Next steps: In June 2011 the Council condemned the continuing deterioration of the human rights situation in Libya since February 2011 and decided to extend the mandate of the commission of inquiry for a further six months. The commission of inquiry will present its final report in March 2012.[7]

Belarus: Monitoring of the Human Rights Situation in the Country

Action taken: The Council acted in response to an upsurge in abuses following presidential elections in 2010 and urged the government of Belarus to end politically motivated persecution and harassment of opposition leaders and human rights activists.[8] It called on the UN High Commissioner for Human Rights to monitor the situation and report to the Council. It also encouraged human rights experts appointed by the council to monitor specific issues, such as freedom of expression, independence of judges and lawyers, and torture, to “pay particular attention to the situation in Belarus” in order to contribute to the High Commissioner’s report.[9]

Significance: The Council's resolution on Belarus sends a clear message that repression in the country needs to stop. It also ensures that key human rights developments on the ground will be monitored independently over the coming months and the Council informed about the situation. The Council’s action is an important response to defenders’ calls for increased accountability of the government of Belarus.

Next steps: An interim report by the High Commissioner for Human Rights will be presented to the Council in September 2011, followed by a final report in June 2012.

Tunisia: Supporting the Establishment of an OHCHR Office in the Country

Action taken: The Council recognized the importance of the Tunisian transitional government’s decision to invite OHCHR to set up a country office in Tunisia.[10] The resolution encouraged the authorities to implement the recommendations contained in the OHCHR assessment mission’s report, produced following its mission to Tunisia from January 26 to February 2, 2011.[11]

Significance: It is important that the Council respond not only when states ignore their human rights obligations, but also when they are willing to work with the UN to improve their record. With this resolution, the Council recognizes the efforts made by Tunisia to cooperate with the UN system to advance human rights in the country. The Council also called on the UN and its member states to assist the transitional process in the country, including through the mobilization of resources to tackle the economic and social challenges in the country.[12]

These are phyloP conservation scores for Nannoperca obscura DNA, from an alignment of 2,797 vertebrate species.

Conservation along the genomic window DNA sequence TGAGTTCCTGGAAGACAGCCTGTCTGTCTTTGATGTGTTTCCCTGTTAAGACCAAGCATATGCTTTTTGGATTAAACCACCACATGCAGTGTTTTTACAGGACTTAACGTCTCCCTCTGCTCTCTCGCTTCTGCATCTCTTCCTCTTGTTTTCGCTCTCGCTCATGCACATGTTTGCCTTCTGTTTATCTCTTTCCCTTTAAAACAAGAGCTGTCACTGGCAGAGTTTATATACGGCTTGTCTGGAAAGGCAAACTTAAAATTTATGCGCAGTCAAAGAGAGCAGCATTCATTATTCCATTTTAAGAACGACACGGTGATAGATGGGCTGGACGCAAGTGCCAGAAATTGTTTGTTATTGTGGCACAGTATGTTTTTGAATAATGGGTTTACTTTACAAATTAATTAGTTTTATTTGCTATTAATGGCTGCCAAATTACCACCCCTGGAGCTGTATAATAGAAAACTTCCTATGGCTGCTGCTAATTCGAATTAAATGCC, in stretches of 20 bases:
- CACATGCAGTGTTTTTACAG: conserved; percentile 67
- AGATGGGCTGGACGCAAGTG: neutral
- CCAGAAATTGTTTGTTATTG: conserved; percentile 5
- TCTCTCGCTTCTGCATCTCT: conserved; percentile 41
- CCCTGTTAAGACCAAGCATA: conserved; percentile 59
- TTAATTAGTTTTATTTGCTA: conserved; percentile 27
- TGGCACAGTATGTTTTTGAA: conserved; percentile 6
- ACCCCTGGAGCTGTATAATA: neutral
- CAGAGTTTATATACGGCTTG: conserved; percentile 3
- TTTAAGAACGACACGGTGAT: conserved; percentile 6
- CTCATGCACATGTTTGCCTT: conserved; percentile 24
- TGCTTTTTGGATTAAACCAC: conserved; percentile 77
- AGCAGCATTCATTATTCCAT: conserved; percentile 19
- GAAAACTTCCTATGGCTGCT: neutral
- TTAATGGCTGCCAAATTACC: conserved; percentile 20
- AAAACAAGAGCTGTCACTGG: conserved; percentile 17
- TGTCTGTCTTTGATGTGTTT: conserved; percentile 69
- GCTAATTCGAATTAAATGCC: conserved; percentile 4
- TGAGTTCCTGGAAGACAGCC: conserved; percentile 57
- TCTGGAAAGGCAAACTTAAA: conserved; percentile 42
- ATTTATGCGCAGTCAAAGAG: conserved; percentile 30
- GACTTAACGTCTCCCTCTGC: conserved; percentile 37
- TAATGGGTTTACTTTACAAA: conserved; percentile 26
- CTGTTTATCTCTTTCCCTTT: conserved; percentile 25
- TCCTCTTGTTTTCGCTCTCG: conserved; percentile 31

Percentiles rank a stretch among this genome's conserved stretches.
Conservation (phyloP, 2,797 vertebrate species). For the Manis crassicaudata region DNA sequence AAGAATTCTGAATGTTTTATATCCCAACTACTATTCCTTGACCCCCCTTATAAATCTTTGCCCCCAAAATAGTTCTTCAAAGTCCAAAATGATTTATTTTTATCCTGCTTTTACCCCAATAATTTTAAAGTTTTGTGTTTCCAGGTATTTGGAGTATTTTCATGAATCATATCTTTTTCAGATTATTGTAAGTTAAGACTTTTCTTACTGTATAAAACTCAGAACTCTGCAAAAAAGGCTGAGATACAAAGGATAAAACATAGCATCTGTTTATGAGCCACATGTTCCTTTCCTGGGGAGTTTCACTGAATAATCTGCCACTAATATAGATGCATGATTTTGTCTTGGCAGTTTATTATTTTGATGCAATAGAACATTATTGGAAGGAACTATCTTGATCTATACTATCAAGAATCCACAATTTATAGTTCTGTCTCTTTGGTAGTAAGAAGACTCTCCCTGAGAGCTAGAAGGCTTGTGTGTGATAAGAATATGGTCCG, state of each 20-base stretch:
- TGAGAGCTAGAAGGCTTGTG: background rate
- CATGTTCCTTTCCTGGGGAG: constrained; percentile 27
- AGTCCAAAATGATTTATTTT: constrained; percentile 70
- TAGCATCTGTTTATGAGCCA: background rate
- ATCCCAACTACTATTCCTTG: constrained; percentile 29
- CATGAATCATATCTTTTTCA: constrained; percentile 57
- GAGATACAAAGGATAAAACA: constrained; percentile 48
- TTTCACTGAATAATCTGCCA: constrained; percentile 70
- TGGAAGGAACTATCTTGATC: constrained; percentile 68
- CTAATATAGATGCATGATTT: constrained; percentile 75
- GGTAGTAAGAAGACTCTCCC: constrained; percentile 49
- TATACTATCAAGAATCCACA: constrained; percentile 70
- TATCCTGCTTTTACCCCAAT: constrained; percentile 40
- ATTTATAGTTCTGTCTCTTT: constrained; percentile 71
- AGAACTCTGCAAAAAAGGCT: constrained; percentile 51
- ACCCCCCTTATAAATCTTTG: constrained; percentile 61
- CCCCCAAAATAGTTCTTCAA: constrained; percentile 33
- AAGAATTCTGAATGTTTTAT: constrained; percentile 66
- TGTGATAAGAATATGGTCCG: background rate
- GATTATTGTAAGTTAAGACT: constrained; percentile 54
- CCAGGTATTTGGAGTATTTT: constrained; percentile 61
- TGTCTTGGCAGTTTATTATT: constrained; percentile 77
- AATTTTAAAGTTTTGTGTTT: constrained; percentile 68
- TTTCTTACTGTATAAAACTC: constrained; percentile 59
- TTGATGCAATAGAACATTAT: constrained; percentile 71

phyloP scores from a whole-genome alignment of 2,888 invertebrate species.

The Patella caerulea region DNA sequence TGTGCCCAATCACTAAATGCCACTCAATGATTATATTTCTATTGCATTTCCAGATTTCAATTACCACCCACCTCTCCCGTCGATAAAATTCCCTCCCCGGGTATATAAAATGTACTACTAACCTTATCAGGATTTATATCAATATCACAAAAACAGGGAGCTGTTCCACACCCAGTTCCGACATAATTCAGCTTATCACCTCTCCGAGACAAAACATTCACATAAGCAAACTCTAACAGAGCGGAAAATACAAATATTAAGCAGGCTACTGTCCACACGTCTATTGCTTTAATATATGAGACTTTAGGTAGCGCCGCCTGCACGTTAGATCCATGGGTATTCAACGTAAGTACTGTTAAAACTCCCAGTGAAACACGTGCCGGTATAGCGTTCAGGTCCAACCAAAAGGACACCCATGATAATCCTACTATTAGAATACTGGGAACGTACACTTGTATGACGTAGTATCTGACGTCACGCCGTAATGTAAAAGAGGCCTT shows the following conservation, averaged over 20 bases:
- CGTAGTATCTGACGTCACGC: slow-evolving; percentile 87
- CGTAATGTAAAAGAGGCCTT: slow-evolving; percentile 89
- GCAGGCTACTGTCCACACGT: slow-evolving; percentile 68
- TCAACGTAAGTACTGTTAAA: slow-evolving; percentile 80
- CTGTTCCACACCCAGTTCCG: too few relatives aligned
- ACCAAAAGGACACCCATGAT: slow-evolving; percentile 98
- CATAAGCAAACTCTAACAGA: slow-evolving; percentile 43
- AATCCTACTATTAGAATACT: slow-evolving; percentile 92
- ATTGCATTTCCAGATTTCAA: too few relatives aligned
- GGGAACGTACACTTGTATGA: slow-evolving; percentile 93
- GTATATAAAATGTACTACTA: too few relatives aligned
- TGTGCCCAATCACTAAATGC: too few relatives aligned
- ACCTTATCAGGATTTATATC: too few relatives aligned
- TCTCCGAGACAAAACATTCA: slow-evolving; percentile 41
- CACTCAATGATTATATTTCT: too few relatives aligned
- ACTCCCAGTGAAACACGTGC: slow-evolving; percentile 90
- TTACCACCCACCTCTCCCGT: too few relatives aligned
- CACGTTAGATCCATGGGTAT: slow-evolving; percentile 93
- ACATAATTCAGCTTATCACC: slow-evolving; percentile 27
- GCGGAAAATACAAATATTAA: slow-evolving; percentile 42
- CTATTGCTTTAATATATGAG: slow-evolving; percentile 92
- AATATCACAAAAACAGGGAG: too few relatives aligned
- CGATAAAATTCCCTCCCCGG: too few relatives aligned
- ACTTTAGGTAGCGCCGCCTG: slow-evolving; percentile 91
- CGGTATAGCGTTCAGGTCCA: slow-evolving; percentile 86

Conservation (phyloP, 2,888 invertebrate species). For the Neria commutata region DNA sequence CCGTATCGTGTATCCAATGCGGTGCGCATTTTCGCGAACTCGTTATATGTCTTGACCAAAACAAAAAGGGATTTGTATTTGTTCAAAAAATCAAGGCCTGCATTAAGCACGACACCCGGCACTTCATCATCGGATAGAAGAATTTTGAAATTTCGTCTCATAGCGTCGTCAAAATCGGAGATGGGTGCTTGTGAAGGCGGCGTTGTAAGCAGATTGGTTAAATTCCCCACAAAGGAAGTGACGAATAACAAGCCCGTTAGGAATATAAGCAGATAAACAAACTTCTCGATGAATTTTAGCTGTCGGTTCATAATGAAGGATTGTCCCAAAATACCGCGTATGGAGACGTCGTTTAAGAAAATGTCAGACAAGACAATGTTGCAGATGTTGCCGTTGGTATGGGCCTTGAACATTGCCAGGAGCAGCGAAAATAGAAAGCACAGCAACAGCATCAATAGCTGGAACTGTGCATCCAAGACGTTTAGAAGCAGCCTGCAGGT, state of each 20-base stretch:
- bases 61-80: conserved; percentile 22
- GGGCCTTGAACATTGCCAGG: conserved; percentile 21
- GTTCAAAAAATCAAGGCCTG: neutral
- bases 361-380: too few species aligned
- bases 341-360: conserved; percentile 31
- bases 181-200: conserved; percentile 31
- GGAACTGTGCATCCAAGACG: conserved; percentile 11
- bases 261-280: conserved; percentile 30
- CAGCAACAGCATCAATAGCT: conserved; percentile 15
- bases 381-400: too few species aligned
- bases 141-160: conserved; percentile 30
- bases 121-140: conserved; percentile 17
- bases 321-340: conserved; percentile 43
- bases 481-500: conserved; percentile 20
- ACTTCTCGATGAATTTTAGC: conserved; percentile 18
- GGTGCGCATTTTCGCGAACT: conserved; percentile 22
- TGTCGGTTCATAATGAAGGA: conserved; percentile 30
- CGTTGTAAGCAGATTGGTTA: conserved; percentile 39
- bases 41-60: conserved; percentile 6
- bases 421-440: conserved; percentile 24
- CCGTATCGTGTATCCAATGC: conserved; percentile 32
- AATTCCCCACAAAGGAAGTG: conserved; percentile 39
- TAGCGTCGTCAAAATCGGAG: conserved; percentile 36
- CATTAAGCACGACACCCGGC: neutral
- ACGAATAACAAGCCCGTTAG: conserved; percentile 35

Next steps: OHCHR is currently recruiting and setting up its country office in Tunisia.

Syria: Fact-finding Mission Established; Bid for Council Seat Withdrawn

Action taken: On April 29, 2011 the Council convened a special session on the human rights situation in Syria. The Council condemned the killing, arrest, and torture of hundreds of peaceful protestors, and the hindrance of access to medical treatment by Syrian authorities and called on OHCHR to urgently investigate the killings and other human rights violations.[13] A few days later, on May 11, 2011, Syria ended its bid for a seat on the Council.[14]

In an oral report to the Council in June 2011, the High Commissioner for Human Rights reported that Syrian authorities had failed to respond to her request to send a fact-finding mission to the country despite the Council’s calls on Syria to “cooperate fully with and grant access” to the mission.[15] Nonetheless, the High Commissioner said she would fulfill the fact-finding mandate by sending a team to southern Turkey, where thousands of Syrian refugees had crossed the border.[16] In a presidential statement issued on August 3, 2011, the UN Security Council unanimously called on the Syrian authorities to cooperate fully with OHCHR.[17]

Significance: The OHCHR fact-finding mission, scheduled to present its report to the Council in September 2011, will help shed light on the nature and scope of violations that have been ongoing in Syria since peaceful demonstrators took to the streets in February 2011. The work of OHCHR will be instrumental in raising issues of accountability for violations in Syria and will hopefully offer recommendations to the Council on the steps it should take to prevent further abuses.

Next steps: The report of the fact-finding mission will be presented to the Council in September 2011.

Yemen: Briefing on the OHCHR Visit to the Country